BILL MOYERS: Aren’t the Orthodox, aren’t the literalists, those who read the story of Samson as literally the word of God, aren’t they driving the conversation in Israel today? Just like the Christian Right and the fundamentalists here are driving our political discussions?
DAVID GROSSMAN: Well, again, you touch upon a very basic problem for us as a state today: that there is too much connection between religion and state. For the last 60 years almost, Israel prioritized the political goals of religion than the political goals of the state. For example, many things from what has happened to us since the Six Days War, the ’67 War, that drove upon the occupation of the occupied territories is highly dominated by religious aspirations. And the religious institutions are so much involved now in politics in Israel today. It’s so much dominant in our politics. And it’s dangerous, because, also, on the other side, on the Palestinian side, we see the same phenomenon. They are now ruled, by not only religious people, which I can respect, but they are ruled by fundamentalists, by fanatics.
When you see, for example, the mother of a Palestinian suicide bomber and she rejoices in the death of her son, and she wishes, in front of television camera, that all her other children will follow him and become martyr like he was. Well, then I stop understanding. I cannot really understand such values. If they are values at all. When I hear that this suicide bomber, like many others, he wrapped up with paper and rugs his sexual organs to protect them, so he will be able to use them with the 72 virgins when he reach Heaven. Well, I really cannot understand such a mixture of reason and faith. I think that, for the benefit of all of us, we should pay faith a lot of respect. We should be very afraid when faith mutates itself to fanaticism.
BILL MOYERS: Was the mother of that Palestinian suicide bomber, any different in her imagination, than the mother of Samson whose child was born to die for his country.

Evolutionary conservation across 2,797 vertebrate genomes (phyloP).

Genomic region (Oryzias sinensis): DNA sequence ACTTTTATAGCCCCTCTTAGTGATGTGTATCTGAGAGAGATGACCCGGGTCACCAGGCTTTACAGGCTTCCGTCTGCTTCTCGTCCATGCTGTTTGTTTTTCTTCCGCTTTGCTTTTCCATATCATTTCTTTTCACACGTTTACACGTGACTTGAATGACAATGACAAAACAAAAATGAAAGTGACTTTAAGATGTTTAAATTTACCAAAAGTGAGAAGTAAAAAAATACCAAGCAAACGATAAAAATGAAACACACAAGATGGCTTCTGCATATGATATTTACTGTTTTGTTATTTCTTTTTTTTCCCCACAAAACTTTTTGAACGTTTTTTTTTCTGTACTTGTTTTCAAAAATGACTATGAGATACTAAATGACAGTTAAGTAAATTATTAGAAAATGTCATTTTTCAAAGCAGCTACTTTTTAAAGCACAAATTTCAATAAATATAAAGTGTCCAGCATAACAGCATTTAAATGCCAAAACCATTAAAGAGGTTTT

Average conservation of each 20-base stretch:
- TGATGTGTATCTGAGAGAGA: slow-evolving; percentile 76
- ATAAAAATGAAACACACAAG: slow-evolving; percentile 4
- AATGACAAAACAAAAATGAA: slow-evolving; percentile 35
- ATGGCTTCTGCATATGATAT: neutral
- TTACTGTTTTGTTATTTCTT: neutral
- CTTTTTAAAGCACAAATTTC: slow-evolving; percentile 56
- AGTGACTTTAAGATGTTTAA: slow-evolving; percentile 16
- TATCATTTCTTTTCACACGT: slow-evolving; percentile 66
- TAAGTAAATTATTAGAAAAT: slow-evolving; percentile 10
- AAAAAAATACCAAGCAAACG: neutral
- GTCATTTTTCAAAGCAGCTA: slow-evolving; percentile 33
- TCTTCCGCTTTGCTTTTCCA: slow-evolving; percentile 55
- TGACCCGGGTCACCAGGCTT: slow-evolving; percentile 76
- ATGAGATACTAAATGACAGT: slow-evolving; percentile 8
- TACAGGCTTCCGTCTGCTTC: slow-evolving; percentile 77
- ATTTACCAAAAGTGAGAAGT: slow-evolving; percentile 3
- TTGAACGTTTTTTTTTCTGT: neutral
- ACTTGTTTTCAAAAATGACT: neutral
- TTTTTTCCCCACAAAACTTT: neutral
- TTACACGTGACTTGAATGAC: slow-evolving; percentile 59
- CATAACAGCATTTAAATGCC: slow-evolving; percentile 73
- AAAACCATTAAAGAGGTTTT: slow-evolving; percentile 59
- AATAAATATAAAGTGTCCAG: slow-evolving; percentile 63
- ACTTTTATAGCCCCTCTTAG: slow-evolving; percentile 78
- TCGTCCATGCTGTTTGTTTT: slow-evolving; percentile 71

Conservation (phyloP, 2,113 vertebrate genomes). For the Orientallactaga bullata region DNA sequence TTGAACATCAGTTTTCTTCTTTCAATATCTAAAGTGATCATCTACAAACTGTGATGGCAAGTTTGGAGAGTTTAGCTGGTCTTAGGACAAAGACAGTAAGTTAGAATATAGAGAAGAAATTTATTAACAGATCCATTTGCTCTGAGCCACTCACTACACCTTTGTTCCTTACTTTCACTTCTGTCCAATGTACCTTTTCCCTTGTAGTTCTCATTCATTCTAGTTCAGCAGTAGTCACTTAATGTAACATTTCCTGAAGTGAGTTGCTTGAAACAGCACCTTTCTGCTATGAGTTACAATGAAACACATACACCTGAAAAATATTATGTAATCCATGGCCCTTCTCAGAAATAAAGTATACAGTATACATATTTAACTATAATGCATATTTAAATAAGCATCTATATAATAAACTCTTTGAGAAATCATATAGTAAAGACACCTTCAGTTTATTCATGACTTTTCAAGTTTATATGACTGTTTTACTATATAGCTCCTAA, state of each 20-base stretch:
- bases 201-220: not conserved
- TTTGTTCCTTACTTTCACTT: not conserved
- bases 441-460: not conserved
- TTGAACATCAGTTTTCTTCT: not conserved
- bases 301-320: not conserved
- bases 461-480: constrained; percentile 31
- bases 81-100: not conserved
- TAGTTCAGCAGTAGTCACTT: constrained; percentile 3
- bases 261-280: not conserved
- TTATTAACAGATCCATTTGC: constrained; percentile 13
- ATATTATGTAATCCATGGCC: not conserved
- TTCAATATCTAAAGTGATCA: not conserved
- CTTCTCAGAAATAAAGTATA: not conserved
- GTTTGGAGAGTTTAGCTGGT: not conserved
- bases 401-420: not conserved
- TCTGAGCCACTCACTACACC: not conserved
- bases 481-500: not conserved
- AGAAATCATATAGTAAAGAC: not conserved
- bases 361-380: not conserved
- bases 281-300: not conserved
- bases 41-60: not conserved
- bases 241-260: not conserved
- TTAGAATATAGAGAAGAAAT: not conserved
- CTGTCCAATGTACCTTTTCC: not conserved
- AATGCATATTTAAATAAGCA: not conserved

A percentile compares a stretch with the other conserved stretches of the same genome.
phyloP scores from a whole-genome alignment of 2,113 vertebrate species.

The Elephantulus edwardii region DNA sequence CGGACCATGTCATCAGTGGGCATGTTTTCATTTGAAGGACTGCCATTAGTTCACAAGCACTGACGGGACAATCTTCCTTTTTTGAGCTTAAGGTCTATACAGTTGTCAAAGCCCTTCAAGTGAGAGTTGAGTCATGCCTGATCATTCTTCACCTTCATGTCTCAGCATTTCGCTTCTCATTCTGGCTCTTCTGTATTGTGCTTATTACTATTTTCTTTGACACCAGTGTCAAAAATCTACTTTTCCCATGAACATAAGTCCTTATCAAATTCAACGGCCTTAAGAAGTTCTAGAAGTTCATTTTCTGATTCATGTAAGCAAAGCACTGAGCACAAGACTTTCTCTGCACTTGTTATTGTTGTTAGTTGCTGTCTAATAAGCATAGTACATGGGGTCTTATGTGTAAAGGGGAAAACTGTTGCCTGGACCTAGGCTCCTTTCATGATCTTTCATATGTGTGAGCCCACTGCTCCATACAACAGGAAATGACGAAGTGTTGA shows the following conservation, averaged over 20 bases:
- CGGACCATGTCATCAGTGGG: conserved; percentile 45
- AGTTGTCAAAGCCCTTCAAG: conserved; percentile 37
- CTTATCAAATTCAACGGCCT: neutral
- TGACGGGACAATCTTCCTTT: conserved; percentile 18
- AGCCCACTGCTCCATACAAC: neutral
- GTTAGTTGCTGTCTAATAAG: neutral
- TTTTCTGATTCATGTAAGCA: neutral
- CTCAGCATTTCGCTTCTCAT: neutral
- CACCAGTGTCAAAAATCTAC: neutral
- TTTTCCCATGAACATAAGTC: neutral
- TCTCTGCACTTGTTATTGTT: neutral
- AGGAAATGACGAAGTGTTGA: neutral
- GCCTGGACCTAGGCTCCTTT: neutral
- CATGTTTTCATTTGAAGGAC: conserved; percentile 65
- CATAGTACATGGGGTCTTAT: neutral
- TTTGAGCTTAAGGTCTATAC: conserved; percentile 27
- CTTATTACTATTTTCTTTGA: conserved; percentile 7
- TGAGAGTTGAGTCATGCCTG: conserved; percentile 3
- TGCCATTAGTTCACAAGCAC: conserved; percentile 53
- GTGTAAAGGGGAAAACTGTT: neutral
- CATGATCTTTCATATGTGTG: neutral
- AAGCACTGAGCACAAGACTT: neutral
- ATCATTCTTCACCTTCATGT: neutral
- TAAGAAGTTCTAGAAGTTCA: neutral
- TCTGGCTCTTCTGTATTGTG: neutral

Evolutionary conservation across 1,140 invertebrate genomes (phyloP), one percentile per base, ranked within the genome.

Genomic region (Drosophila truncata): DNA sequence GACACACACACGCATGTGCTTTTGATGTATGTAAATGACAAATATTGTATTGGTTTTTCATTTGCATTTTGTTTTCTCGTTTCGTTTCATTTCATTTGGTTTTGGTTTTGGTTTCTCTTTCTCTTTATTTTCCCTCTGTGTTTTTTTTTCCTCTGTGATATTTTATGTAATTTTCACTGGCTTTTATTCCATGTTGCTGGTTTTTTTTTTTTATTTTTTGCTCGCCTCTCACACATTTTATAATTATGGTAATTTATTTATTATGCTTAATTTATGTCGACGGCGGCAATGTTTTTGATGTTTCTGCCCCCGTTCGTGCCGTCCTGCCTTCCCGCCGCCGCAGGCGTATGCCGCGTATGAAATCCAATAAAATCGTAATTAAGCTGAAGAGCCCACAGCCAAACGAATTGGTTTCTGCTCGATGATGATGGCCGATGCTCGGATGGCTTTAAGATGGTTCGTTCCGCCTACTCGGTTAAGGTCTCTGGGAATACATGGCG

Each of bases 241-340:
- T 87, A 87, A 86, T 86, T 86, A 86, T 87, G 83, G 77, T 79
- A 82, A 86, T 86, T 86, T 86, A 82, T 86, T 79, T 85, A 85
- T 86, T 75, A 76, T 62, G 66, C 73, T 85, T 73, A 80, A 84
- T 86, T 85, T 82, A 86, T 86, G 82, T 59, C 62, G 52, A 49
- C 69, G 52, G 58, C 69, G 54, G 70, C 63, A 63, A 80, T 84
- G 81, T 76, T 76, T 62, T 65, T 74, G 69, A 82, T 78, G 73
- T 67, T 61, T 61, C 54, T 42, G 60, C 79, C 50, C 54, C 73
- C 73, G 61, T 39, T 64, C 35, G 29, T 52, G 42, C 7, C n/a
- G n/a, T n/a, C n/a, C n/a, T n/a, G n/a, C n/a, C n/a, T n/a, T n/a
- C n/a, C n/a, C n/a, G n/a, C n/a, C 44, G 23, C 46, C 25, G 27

DAVID GROSSMAN: In a way not. In a way you are right. Again, this is the nature of our area. You know for so many years Israeli women, when they bore a child, when they bore a son, one of the first things that they used to say after the birth, “Here I gave birth to another soldier to our army.” And it was said with pride, you know. And I thought, “It’s horrible.” If you destined your child, from womb almost, to the army, which means to be killed in the end. This is the danger that awaits individuals and peoples who are undertaking such a total mission, or who are formulating themselves in such absolute terms. Yes, they know the will of God. They were chosen. I think that total beliefs, total behaviors, hermetic, absolute terms in which one defines oneself, are dangerous. They are lethal. And-
BILL MOYERS: Absolute truths destroy absolutely.
DAVID GROSSMAN: Exactly. I mean, we sense it now in the Middle East. In the violence, in the fundamentalist approach of so many groups there, which makes the achieving of peace almost impossible.
BILL MOYERS: At the end of Samson’s story and the end of your book, there’s the apocalypse. Samson dies. The Philistines die.
DAVID GROSSMAN: Yes.
BILL MOYERS: Who wins?
DAVID GROSSMAN: No one wins. That’s the nature of such conflicts, that’s the nature of violence. No one wins. This is something that Israelis and many among the Palestinians started to understand now. It’s a no-win situation. And the only thing that can be productive is this very painful compromise.
BILL MOYERS: David Grossman, thank you very much.
DAVID GROSSMAN: Thank you. Thank you, Bill.
ANNOUNCER: Thanks for listening, visit Bill Moyers.com to learn more about the Faith and Reason series.